Do you breathe correctly?

By 
Helen

This blog explains how to identify if your breathing might be disordered and why you might consider doing breathwork to improve your health.

There are some very common signs and symptoms that your breathing could be improved which include:

  1. Cold hands and feet
  2. Stressed or tense during the day
  3. Yawning, sighing, and taking big breaths
  4. Mouth breathing especially at night
  5. A low BOLT score
  6. Fast breathing

If you notice any of these being relevant to you, it's best to get in touch with me, or your physio or health practitioner for assistance. I discuss each aspect below in more detail.

Cold hands and feet

This is usually attributed to poor circulation.  The organs of circulation are the heart and your blood vessels.  To allow more blood to circulate the blood vessels need to dilate.  CO2  in the smooth muscle cells lining the blood vessels acts as a vasodilator. When we increase our tolerance to the build-up of CO2  this enhances vascular function so how you breathe ultimately influences your body temperature.

Stressed or tense?

This can be triggered by all kinds of issues and seems to be the theme of modern life.  When we are stressed the body responds by tensing up.  Tension on the outside means tension on the inside so everything contracts including muscles, tissues, blood vessels and our airways. This constriction impedes the way our body functions and over time this tension affects how we breathe on a day-to-day basis. This is because we build neural pathways for breathing so poor breathing can become the default pattern.

We may not always be able to control sources of stress in our life. We can however work with our breath to interrupt our emotional and mental reaction to the stress.  These reactions will otherwise continue to stimulate our stress response and restrict how our body functions.

When you work with the breath to relax the body you stimulate your vagus nerve. This one nerve controls whether you are in fight or flight or rest and digest. When you are in fight or flight this is “emergency mode” and not a time for your autonomic nervous system (ANS)to stimulate growth and repair.    You don’t start long term building projects when your life is being threatened. By switching the body to rest and digest your automatic functions such as blood pressure, heart rate, respiratory rate and digestion can begin to function properly. When you work on your breath you rewire these neural pathways to something more optimal for the body.

Yawning, sighing, big breaths

These can all be signs that your body is trying to adjust its’ chemical balance.   Unfortunately they can become habits with associated neural pathways which can be difficult to break. Over time this can alter the gas exchange taking place and affect our breathing chemistry namely oxygen, nitric oxide and CO2.  This in turn changes your body’s pH balance, forcing the body to make adjustments to facilitate homeostasis.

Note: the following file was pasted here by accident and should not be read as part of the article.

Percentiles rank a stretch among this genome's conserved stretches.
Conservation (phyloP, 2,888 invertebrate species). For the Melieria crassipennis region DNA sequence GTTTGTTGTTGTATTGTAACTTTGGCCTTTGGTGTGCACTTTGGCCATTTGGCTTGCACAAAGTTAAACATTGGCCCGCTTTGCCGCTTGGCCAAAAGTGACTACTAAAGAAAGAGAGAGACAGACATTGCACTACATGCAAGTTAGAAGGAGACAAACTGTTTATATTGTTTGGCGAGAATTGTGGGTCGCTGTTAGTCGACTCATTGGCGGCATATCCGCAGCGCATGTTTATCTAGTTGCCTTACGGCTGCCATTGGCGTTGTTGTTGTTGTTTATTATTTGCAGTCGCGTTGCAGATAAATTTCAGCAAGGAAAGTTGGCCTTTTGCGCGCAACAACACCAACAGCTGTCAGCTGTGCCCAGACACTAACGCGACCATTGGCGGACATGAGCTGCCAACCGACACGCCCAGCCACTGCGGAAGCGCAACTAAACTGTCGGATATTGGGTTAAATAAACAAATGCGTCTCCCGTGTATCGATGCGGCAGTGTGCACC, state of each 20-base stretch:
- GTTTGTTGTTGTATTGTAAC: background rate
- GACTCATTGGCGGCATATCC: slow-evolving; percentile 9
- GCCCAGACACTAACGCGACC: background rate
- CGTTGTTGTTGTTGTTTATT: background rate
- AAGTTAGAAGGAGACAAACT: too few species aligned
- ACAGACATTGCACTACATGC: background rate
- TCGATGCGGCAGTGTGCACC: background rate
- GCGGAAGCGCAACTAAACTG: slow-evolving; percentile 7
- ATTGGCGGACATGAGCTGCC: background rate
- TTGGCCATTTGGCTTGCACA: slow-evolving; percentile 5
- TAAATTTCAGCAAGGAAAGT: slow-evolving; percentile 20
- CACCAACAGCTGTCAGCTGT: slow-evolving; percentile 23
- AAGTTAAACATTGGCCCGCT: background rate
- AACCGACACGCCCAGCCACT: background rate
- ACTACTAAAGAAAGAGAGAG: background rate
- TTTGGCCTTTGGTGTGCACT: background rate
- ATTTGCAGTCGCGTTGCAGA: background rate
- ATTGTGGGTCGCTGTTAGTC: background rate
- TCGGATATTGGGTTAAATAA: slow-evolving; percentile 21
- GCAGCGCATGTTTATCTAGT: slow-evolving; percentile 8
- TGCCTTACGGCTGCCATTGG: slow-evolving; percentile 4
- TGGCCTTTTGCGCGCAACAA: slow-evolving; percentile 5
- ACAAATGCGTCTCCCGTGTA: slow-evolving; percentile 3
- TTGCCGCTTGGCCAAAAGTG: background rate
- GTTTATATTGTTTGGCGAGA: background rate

Mouth breathing

This is detrimental for several reasons:

  • It acidifies the mouth.
  • It dries the mouth and airways which can lead to inflammation and/or infection.
  • It generates minimal nitric oxide an important molecule for dilating airways and dealing with pathogens.
  • It often causes over breathing which can lead to respiratory alkalosis.
  • Too much CO2 is exhaled leading to airway and blood vessel constriction.

Low BOLT score

This is indicative of disordered breathing see here and here for how to take your BOLT score. A minimum of 25 is preferable.

Fast breathing

How fast we breathe affects how quickly we off load CO2.  We need to have some tolerance to CO2  build-up because oxygen is released from haemoglobin in the blood, in the presence of CO2. If you breathe too fast the oxygen often doesn’t reach the lower lungs where most of the alveoli are. This reduces the opportunity for oxygen to enter our blood stream and to reach our cells and tissues.

Health issues and poor breathing

The health issues associated with poor breathing are numerous and include the following: asthma; exercise performance; hormonal issues; covid; blood pressure; pain and fibromyalgia; diabetes; insomnia; snoring and sleep apnoea; anxiety and panic disorders.

Physiological benefits of Oxygen Advantage

It’s one technique with many powerful benefits:

Open airways  Increases vagal tone  
Opens blood vessels  Improves your ANS function  
Increases oxygen to tissues  Increases your heart rate variability  
Helps support blood pressure levelsExpands lung function

If you are worried about your breathing or just interested in finding out more you can take the breathing quiz on my website or simply give me a call on 07740 876233 or drop me an email to find out more.


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